The building itself is intricate, featuring several projections such as loggias, balconies, and its crowning corner tower, with echoes paying tribute to the Renaissance and the Middle Ages, while still embodying National Romanticism. However, the devil lies in the details, where in classic art nouveau style, you’ll find floral motifs and natural elements, such as pine cones and needles. Stained glass windows inspire wanderlust with its representation of exotic plants.
Exiting the museum, it’s worth wandering down the rest of Alberta ielā where a dense collection of art nouveau masterpieces by various styles and form contrast and complement each other on the street. Opposite the museum, at number 13, Mikhail Eisenstein’s screaming faces offer a sense of drama, echoing the Greek masks of tragedy, while others sigh, women express an array of emotion in a building which itself is a play in its own right.
The most striking buildings hail from Eisenstein’s work. The Russian-born architect of Baltic German and Jewish descent (although converted to Orthodox Christianity), hailed originally from St. Petersburg, although believed to have been German Jews and of Swedish extract, left his mark on the city. His decorative motifs and feminine figures left Riga with a stunning architectural legacy. However, the architect fled the Baltics during the Russian revolution and died in Berlin in 1921.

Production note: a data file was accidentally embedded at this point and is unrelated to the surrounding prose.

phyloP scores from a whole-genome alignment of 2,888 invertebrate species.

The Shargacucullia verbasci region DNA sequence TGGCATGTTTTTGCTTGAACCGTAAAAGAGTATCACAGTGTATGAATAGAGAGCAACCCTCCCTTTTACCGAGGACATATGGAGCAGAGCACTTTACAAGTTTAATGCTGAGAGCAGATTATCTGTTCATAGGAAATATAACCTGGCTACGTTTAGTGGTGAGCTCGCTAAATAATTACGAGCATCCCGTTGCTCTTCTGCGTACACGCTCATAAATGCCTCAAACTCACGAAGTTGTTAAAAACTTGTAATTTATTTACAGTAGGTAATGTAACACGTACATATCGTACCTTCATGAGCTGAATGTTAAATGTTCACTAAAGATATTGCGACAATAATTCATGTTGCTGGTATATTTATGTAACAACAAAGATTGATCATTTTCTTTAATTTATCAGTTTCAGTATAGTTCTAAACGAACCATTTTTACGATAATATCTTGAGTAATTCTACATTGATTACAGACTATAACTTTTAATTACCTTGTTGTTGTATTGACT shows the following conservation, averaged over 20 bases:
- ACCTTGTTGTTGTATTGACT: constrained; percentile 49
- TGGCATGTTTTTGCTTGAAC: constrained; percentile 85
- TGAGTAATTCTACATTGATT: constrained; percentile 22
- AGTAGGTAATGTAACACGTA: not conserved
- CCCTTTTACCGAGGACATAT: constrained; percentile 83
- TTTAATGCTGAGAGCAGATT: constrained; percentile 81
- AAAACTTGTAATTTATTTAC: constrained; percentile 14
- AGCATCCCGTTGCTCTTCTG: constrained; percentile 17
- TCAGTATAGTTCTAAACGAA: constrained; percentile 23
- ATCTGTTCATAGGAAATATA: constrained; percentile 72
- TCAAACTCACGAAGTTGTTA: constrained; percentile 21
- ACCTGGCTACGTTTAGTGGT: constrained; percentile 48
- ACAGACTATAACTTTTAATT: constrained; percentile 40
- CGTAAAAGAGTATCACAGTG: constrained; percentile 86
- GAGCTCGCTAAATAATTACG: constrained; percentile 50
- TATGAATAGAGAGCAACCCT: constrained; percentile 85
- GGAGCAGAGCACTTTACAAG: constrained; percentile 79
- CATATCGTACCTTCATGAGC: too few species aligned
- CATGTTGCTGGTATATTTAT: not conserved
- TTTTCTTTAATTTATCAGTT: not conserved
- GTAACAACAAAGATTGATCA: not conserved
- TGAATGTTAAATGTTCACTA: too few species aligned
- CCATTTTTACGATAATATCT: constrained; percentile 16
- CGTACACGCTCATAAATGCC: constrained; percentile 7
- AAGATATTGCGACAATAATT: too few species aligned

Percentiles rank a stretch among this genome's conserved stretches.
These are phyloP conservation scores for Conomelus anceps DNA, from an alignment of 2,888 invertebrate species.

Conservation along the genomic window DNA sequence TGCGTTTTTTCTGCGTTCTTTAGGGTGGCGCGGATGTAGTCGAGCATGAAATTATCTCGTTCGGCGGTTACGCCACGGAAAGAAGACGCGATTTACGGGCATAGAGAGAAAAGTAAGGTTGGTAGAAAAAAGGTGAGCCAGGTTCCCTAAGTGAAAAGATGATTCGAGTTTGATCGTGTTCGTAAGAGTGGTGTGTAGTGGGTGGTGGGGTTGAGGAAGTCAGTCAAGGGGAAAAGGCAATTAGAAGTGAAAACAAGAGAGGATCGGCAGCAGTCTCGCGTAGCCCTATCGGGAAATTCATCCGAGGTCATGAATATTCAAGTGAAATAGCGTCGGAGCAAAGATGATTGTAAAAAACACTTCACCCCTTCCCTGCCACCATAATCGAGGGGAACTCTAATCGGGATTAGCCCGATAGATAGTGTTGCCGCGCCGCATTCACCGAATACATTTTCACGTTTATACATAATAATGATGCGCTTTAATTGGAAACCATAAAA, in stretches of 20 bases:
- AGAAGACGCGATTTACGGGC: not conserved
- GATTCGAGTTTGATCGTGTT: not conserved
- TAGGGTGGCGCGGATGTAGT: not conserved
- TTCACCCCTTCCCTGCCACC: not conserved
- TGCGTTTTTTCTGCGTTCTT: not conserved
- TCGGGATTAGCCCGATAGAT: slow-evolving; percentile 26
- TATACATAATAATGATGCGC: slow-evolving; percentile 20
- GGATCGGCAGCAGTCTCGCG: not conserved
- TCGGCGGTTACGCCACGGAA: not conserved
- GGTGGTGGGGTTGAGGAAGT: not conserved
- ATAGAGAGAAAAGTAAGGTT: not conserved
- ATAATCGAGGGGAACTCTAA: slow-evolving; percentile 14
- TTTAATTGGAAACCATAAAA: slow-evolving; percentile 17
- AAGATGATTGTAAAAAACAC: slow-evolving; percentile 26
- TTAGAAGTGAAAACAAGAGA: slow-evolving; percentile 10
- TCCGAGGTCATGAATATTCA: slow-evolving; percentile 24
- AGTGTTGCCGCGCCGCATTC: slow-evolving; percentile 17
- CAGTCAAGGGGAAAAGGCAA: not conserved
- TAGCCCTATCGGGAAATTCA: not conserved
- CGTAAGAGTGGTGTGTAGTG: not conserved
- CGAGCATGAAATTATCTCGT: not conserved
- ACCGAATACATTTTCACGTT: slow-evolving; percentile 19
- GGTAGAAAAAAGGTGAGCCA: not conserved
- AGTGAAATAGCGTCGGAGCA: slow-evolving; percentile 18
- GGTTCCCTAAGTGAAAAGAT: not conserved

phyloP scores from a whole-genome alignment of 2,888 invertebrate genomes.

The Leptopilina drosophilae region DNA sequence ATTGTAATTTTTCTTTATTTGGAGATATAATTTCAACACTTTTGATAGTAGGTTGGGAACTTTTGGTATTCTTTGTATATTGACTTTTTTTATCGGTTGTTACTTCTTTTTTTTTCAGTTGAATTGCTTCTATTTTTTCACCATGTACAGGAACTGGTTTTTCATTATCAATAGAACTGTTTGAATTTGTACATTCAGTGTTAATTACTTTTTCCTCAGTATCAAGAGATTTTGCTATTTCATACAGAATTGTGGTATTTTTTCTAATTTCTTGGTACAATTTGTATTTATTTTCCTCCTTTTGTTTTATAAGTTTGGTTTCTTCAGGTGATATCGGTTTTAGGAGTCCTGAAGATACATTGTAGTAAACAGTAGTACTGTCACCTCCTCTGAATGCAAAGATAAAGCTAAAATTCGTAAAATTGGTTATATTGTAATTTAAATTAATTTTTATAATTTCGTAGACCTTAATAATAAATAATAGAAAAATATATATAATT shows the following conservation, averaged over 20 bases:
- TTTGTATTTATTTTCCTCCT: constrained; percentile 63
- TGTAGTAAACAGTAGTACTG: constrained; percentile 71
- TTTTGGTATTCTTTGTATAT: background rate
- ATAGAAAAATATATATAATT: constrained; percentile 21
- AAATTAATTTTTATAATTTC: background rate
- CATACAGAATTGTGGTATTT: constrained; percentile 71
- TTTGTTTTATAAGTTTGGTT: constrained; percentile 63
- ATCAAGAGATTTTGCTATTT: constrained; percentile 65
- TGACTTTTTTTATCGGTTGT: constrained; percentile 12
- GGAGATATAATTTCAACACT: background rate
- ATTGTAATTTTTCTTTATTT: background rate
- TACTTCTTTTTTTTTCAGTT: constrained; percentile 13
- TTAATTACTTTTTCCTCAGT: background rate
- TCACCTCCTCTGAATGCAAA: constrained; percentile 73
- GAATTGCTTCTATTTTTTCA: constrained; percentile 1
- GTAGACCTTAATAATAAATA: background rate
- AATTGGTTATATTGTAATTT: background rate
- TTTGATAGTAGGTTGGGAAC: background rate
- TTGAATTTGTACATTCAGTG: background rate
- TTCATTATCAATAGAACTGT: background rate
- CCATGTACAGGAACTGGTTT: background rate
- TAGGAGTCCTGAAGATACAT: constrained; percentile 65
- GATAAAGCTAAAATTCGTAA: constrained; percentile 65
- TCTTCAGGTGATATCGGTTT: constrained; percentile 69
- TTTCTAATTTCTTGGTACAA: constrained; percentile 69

When Riga expanded beyond its medieval core, the city developed a new style for the “modern age” and between 1910 and 1913, between 300 to 500 new buildings sprung up each year, the most of which embodied the style. Architects and owners comprised of ethnic Latvians in high society, such as Konstantīns Pēkšēns and Eižens Laube, Jewish architects like Eisenstein and Baltic German architects.
Even though many architects were not ethnically Latvian, architecture became a form of expression to develop a Latvian identity, but art nouveau of course came stylistically influenced from other countries, such as Germany or Finland, although many architects studied locally at the faculty of architecture in Riga Polytechnic Institute, which opened in 1869.
Riga’s art nouveau grew, just like in other cities, as a new style that can throw off its shackles from historical references. Instead, art nouveau expresses local traditions, like the folklore elements prevalent in Ödön Lechner’s work in Hungary. Ornamentation is expressive and not simply decorative in art nouveau architecture, and underneath it all there is a message.
While it’s impossible to write about every building, if you visit Riga, keep an eye out for its variations in art nouveau. Eclectic is perhaps the most dominant, such as Eisenstein’s work, which blends various decorative styles, motifs and even international influences. The best examples of this are Eisenstein’s houses on Alberta ielā.
Perpendicular art nouveau came as Riga’s façades gave into a more rationalist design, defined by vertical composition and geometrical details.
National Romantic Art Nouveau brings up the question of Latvian identity. You’ll find motifs from folk art and natural materials prevalent in this unique branch of the style, which particularly flourished between 1905 and 1911.
And finally, Neo Classical Art Nouveau, a form of architectural fusion particularly drawing on the classicism of the Russian Empire, offering a more monumental depiction of the style.
Whether or not you’re an expert on the details or a simple lover of buildings of beauty, take a stroll on Riga’s streets and take the time to look up, breathe in the details and fall in love with this unique Baltic city.
Photos by author